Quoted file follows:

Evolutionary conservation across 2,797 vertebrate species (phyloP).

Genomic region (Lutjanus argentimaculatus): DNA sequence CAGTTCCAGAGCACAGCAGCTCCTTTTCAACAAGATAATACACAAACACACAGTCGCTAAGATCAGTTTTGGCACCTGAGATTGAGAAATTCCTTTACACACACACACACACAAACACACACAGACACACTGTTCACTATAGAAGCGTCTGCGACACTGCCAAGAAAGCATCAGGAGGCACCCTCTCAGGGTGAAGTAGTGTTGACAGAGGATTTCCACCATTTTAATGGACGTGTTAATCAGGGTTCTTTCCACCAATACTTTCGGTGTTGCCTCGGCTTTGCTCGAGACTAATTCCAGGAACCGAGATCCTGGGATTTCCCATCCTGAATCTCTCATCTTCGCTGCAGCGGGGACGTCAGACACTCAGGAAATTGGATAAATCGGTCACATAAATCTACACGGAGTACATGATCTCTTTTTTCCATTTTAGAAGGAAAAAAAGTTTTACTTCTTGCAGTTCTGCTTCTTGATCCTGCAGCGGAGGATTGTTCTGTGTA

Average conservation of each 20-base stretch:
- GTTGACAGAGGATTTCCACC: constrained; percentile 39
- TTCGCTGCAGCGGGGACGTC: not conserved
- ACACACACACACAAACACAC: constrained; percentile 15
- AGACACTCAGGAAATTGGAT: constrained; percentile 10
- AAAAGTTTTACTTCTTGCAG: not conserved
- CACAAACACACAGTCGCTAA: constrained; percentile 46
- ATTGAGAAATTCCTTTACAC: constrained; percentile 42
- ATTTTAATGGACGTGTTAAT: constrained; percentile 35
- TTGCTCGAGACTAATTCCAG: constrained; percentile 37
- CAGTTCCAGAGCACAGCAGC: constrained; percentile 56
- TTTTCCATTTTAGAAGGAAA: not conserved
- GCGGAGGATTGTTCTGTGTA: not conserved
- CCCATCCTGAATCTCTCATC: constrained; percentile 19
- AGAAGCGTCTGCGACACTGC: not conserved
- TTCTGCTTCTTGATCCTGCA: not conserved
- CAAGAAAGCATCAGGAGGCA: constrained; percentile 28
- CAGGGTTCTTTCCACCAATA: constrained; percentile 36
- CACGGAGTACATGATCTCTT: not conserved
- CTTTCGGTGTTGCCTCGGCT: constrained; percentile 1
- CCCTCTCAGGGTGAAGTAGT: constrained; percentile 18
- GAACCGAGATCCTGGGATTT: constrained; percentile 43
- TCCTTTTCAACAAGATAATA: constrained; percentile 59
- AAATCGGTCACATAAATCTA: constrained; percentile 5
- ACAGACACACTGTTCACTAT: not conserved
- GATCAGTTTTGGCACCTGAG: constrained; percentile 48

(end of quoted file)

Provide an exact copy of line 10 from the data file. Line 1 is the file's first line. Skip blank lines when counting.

- ATTGAGAAATTCCTTTACAC: constrained; percentile 42